Alzheimer’s disease (AD) is a progressive neurodegenerative brain disorder that features distinctive neuropathology and global impairments to cognition. Sex differences are seen in AD, as females with AD show increased neuropathology and steeper cognitive decline than men with AD but are often neglected in the literature. The hippocampus is one of the first brain areas to be affected by AD, and this area shows a great deal of plasticity in adulthood, including neurogenesis, and is affected by both sex and sex hormones. There are sex differences in the morphology and function of the hippocampus, as well as sex differences in how the hippocampus is impacted in AD. Adult hippocampal neurogenesis has been demonstrated in humans, nonhuman primates, and rodents, and adult-born neurons play an important role in hippocampal function, including stress resilience and learning and memory. Sex hormones also affect neurogenesis and cognition, and hormone therapy has been suggested as a treatment for Alzheimer’s disease in both males and females. This chapter examines sex differences in hippocampal neurogenesis and hippocampus-dependent cognition, in both healthy individuals and in those with AD, and how these differences are affected by age, hormones, APOE genotype, and experience. Understanding the effects of sex and sex hormones on hippocampal plasticity may lead to new therapeutic targets to combat cognitive decline and neuropathology related to AD.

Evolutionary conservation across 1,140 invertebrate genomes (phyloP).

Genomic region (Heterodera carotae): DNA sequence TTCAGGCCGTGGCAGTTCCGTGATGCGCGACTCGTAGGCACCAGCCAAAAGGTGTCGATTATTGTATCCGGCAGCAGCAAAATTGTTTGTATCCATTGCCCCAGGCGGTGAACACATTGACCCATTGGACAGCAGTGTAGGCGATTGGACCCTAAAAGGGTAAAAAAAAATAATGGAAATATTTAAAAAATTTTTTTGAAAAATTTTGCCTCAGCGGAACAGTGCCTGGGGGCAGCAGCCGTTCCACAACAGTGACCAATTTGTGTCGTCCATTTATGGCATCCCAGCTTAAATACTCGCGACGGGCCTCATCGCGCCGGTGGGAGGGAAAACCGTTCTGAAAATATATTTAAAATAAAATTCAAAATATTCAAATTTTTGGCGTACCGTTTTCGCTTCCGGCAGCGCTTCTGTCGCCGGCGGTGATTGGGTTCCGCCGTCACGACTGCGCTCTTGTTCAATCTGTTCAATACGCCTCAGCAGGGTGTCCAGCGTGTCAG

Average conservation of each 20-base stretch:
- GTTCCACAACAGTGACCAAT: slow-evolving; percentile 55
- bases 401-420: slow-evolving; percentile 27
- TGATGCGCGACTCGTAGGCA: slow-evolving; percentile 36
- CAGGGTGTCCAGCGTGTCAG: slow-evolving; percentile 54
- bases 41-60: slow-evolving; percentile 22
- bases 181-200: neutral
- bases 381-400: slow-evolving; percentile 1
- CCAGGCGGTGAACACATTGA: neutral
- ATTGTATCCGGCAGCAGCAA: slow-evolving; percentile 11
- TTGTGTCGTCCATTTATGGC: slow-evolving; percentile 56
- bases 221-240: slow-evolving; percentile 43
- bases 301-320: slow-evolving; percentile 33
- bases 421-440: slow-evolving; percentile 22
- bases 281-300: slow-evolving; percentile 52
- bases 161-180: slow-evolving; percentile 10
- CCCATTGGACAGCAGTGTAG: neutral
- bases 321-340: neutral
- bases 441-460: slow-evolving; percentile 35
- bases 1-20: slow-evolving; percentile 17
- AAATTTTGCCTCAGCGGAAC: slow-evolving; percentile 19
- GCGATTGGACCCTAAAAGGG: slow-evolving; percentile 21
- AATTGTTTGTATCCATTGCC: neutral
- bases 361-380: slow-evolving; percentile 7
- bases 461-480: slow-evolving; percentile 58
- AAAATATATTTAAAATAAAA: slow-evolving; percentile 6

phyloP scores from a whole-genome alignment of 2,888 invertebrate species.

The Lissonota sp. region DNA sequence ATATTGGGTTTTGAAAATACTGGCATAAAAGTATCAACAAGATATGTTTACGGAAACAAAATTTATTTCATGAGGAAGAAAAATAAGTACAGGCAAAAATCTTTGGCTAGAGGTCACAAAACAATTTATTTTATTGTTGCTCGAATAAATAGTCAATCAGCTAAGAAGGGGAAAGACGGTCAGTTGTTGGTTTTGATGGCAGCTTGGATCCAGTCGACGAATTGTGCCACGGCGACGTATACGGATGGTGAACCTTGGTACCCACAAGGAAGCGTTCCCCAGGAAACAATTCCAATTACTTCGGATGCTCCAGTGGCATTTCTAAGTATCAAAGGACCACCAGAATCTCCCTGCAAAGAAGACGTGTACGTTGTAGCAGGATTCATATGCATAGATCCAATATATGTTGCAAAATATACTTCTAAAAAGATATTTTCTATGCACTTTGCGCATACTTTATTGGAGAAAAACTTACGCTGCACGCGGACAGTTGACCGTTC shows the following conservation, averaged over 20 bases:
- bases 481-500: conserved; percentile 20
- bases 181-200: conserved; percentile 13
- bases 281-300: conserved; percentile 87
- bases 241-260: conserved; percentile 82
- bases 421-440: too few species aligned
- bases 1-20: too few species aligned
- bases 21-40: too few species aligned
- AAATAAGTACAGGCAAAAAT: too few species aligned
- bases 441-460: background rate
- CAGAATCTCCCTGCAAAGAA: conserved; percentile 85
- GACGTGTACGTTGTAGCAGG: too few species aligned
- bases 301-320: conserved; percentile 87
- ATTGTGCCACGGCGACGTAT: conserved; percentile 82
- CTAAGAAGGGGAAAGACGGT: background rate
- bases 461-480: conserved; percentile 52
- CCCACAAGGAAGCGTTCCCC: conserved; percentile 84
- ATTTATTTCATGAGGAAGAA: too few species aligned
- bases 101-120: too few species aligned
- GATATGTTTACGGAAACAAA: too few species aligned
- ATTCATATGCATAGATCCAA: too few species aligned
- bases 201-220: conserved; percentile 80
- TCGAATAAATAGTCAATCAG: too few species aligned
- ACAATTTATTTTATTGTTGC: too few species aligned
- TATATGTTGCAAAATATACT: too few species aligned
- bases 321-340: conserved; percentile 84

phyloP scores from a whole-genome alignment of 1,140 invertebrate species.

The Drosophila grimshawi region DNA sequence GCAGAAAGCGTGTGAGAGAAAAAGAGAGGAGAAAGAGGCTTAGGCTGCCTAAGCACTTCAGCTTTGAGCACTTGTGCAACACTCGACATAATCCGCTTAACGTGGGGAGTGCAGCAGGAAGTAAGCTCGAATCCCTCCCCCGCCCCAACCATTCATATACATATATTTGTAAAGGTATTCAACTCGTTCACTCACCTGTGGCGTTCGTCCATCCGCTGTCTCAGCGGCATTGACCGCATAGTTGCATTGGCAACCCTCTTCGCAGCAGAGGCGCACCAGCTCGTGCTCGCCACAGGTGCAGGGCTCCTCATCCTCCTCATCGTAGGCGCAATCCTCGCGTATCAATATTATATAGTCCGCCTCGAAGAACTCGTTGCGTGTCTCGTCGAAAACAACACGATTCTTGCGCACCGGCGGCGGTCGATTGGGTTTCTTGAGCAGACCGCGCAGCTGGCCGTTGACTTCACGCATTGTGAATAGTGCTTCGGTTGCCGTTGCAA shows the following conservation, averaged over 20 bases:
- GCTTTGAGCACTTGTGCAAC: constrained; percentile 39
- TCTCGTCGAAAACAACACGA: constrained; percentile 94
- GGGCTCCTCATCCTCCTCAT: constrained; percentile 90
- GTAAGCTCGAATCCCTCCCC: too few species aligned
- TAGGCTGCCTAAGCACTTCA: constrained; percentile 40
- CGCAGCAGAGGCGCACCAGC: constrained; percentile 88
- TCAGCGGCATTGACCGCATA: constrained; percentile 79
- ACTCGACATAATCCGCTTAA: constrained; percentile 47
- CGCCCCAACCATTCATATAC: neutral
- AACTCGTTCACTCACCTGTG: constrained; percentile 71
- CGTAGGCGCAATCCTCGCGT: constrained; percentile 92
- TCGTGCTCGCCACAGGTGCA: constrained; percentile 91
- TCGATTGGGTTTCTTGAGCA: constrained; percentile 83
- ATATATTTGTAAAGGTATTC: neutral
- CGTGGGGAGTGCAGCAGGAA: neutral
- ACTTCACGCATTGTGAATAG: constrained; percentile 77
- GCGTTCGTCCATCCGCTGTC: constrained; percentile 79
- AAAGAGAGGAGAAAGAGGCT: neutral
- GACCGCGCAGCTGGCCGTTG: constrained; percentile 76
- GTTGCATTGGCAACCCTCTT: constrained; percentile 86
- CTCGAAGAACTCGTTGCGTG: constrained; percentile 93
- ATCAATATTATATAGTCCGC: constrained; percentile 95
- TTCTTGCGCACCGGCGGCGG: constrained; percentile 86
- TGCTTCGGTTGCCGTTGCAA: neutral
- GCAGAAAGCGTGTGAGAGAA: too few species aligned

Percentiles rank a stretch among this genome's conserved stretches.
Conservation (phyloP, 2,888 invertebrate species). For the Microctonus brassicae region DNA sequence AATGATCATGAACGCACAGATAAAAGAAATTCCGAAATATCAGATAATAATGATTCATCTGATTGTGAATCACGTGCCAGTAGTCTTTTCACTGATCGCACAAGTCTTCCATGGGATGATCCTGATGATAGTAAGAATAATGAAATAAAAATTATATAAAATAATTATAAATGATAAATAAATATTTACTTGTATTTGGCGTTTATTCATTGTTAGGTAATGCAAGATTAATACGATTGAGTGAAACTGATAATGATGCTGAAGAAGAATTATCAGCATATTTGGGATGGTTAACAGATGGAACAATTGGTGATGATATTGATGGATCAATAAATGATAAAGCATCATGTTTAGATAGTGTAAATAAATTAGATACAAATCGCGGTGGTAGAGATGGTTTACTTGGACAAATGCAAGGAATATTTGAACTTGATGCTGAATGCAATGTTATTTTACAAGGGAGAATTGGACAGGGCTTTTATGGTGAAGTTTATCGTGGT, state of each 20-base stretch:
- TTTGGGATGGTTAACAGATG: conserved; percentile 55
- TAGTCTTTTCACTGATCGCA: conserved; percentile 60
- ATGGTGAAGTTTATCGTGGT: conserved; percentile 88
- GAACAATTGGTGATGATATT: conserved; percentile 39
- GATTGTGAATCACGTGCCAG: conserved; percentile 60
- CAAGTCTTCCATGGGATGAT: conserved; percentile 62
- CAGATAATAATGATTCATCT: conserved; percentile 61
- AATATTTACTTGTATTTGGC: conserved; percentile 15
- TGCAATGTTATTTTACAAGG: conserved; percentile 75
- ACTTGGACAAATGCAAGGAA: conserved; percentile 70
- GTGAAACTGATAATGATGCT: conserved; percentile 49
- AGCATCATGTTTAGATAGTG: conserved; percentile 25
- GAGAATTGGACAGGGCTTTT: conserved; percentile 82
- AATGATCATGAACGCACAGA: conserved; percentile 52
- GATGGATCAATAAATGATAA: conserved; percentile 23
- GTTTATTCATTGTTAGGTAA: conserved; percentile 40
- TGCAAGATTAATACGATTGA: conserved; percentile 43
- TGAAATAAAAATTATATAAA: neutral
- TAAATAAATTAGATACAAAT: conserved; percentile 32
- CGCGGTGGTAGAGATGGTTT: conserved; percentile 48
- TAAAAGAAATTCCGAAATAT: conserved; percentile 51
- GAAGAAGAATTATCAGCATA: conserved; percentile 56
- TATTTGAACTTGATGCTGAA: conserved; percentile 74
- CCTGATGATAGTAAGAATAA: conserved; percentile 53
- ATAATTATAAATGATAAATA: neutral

Sex and Gender Differences in Alzheimer's Disease, 2021, Pages 23-77,